Hello readers! Ann here! I’m one of the editors for this year’s English Journal. During the editing period, I was a second year in Pure and Applied Science and now I’m heading to university into Software Engineering. I always loved literature and got involved in editing when I was in high school – which was why being an editor for Dawson caught my eye. It was great fun reading everyone’s submissions and I hope everyone continues writing wonderful works for future editors. Even though I will not be pursuing a career in literature, I won’t let that stop me from continuing what I love.

Editorials: From the editors to our readers

Editorial: Winter 2020

Dear readers,

Welcome to the 11th edition of the Dawson English Journal! This edition of the Dawson English Journal contains a sample of  the best writing that Dawson College has to offer. Despite the many hardships and difficulties this hectic semester brought us – trying to survive a global pandemic for example—this journal remains a tie between students of different backgrounds. The writers featured in these pages discuss identity, poetry, monstrosity, and current events in a homogeneous union of essays.

After reading through the many submissions, as Frankenstein with his creation, we had to pick and choose the right fit for our journal, assemble the right pieces, and finally edit them to achieve the best results. Our collective ensemble of words reflected our true intentions; to lift the student’s voices and showcase their talent in a renowned literary journal. However, this semester has been difficult for all of us students and teachers. Severed human contact helped desperation spread like plague. Though we may not have formed the deepest connections as student editors, through this journal, we hope to make you feel the connections we all wished to have these past months.

As you read these essays, think of the person behind each sentence, behind each unique wording. Think of them as a friend sharing with you a piece of their world and think of the real-life conversations you could have. Let these essays shape a portion of your mind, no matter how small it is, and feel the ideas behind every story shape your views on the world. It is what makes us human.

A big congratulations to the students who submitted to our literary journal. Without your artistry and skill, this journal would have been a figment of our imagination. We loved the diversity of the essays received and we hope you, the reader, will love it as much as we did.

To all the talented students who wish to join our team as student authors, think no more! By showing an interest in publishing your work, you have already reached a big milestone. Who knows, maybe you will take a liking to it! We cannot wait to read you next year.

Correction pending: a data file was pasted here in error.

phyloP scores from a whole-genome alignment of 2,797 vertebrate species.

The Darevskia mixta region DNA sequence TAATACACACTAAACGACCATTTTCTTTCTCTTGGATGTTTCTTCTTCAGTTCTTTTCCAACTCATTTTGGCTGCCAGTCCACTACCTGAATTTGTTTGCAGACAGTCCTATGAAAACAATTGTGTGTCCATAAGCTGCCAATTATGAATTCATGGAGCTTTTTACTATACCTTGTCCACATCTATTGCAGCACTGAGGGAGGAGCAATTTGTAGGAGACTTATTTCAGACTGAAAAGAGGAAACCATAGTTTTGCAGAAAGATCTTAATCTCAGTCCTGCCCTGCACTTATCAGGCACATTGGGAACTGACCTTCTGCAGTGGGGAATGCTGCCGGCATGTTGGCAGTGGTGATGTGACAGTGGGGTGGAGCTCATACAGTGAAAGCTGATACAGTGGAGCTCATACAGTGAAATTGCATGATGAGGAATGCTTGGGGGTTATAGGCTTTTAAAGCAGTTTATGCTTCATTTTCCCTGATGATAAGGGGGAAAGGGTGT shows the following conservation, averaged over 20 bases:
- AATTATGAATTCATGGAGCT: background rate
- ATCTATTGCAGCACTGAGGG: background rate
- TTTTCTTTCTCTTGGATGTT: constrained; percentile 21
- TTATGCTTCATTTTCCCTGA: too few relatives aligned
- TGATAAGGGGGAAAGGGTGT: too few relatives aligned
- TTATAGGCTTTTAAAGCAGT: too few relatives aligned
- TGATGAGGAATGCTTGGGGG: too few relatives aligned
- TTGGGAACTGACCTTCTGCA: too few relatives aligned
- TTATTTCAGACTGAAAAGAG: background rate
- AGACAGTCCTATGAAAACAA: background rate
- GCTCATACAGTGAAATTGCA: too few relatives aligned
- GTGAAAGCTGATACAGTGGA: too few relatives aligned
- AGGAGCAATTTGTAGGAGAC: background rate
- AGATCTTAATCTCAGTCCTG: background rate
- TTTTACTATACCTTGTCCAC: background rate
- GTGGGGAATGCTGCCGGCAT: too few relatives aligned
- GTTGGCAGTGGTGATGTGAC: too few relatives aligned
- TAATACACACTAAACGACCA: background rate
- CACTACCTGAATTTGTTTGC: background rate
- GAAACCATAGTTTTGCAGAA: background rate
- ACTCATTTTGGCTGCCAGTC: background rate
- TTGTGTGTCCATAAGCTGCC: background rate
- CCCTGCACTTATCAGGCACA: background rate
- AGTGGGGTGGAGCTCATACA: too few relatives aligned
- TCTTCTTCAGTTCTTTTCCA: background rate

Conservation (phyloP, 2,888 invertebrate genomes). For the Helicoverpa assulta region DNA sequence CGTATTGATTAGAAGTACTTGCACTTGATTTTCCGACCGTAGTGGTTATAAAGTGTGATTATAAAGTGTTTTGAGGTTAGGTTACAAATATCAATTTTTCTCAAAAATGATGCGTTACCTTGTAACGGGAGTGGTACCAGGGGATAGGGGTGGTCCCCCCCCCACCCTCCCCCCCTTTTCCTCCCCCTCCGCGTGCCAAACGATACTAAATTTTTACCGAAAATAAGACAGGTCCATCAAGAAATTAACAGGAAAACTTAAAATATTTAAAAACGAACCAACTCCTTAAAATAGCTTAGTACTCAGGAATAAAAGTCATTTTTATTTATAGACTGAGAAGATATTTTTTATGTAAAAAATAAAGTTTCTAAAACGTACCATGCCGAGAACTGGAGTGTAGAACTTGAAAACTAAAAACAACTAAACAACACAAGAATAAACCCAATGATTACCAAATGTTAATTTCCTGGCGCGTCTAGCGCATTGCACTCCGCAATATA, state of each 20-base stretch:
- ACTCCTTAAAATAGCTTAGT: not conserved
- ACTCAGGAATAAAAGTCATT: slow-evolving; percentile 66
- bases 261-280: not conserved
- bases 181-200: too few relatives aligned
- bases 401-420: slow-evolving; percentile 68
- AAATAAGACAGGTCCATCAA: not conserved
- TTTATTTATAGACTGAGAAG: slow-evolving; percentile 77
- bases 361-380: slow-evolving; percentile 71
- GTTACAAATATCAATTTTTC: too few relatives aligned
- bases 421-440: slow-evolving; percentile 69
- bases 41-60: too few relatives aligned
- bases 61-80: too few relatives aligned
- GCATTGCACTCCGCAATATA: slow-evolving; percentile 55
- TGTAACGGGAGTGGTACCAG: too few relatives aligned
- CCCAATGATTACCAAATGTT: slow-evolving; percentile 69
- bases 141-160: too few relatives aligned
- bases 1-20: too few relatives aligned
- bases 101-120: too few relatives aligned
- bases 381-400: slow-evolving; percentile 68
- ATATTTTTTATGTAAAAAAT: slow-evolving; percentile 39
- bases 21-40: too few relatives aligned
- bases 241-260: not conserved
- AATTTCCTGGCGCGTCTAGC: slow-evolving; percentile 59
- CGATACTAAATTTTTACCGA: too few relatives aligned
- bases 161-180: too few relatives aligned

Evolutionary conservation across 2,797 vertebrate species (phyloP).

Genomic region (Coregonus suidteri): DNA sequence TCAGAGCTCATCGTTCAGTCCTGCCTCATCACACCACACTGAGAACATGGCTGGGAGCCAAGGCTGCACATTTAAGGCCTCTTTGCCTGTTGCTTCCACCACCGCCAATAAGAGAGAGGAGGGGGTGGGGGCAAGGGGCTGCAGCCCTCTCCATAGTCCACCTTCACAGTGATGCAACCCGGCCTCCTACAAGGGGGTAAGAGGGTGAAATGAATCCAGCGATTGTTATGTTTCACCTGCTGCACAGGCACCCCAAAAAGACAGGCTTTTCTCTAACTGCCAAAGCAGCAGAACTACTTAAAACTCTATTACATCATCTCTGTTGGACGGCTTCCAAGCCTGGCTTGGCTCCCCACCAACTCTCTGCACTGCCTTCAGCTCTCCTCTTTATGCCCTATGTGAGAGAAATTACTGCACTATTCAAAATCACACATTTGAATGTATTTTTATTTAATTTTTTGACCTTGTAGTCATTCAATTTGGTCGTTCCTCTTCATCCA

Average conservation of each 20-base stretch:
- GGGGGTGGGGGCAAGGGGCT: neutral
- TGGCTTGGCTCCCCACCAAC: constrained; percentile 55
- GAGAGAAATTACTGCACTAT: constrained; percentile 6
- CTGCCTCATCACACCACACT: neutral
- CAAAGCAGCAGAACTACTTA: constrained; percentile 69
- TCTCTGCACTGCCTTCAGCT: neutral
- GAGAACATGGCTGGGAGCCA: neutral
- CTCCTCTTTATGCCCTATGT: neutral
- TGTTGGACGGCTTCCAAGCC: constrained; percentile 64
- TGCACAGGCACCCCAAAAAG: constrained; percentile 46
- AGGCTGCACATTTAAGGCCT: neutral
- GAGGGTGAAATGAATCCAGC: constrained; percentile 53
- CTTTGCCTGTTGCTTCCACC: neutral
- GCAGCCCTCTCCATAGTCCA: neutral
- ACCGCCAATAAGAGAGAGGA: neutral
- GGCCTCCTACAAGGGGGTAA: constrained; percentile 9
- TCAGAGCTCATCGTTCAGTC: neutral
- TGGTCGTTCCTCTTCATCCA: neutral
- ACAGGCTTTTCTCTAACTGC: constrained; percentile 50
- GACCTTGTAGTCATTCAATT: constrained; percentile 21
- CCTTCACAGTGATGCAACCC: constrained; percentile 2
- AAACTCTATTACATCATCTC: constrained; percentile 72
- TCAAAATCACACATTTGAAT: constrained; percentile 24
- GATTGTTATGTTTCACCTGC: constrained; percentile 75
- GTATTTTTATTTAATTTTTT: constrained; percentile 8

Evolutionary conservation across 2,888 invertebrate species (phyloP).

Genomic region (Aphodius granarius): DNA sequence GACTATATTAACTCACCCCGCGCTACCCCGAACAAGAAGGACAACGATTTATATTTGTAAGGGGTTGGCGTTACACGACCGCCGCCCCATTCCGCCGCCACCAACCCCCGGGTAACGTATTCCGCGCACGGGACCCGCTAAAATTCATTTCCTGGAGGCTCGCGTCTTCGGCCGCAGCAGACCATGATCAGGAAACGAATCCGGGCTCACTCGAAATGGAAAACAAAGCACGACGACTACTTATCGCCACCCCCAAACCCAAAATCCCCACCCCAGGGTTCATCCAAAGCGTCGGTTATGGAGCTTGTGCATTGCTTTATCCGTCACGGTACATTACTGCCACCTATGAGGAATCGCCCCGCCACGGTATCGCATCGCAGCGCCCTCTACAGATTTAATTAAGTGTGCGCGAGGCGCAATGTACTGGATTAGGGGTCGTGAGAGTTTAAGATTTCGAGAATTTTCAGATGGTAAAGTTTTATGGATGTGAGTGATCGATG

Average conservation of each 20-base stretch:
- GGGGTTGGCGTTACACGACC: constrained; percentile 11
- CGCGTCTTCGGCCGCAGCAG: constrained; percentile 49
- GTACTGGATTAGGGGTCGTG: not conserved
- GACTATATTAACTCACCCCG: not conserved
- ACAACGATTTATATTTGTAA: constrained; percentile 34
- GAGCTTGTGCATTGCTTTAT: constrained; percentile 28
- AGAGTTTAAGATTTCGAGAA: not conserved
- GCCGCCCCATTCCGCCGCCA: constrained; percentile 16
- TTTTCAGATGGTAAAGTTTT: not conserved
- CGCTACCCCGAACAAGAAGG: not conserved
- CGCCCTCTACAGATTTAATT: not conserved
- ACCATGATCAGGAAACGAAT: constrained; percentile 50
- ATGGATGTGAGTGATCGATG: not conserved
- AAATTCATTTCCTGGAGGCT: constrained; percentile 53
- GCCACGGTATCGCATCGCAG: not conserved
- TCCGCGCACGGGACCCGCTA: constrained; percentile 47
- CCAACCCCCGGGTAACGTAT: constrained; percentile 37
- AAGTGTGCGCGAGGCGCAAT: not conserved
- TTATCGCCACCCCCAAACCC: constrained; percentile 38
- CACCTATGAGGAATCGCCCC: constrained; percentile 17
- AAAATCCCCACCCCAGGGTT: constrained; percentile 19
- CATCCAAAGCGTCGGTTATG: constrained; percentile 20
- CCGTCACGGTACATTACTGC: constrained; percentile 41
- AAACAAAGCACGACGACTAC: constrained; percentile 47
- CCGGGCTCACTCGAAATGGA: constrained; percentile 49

A big thank you to the student editors who took the time and energy to read the submitted essays solely due to their passion for literature. Never let that fire be extinguished. Thank you for putting your editing skills to good use and for making our school proud.

Thank you to our faculty advisers Rebecca Million, Shalon Noble, and Lorne Roberts for going forward with the journal despite the difficulties. This would not have been possible without you.

Last but certainly not least, thank you to the person reading this. Thank you for taking an interest in what our school has to offer and thank you for giving our students a voice. You make our work very gratifying.

On behalf of the editorial team, happy reading!

Leana Ramirez, Editor


Editorial: Winter 2019

Dear readers,

Welcome to the 10th edition of the Dawson English Journal! We have worked hard going through the 2017-2018 student submissions and are now pleased to bring you the very best of Dawson’s academic student writing. We hope that you enjoy reading through our compilation as much as we did.

We owe a massive thank you to our contributors, without whom none of this would have been possible. Your hard academic work is now immortalized within our journal containing the finest writing Dawson had to offer this academic year. Each of the essays we received was a pleasure to read, and, though it was hard to narrow them down to a fraction of the number received, we do believe that these are truly the crème de la crème of a wonderful bunch. From literary analysis to more personal pieces, the diversity within the texts was endearing and made it hard to select only a few. Thank you for daring to submit your work; opening yourself up to a panel of judges is no easy task. We urge whoever may be interested to submit their work for our next edition!

Thank you so much to every editor who volunteered to make the journal what it is. We admire your willingness to take some time from your busy schedules to create this year’s edition of the Dawson English Journal. Your critical thinking, time investment and editorial skills are greatly appreciated! Reading through a hefty number of texts and then debating them can seem like a daunting task, but you were all up to the challenge. Thank you for putting your English skills to the test and for making sure that the Journal represents the very best our school has to offer. Furthermore, for those who worked on the graphic design, thank you for making the English Journal as beautiful as it is. It would be impossible to be what we are without you.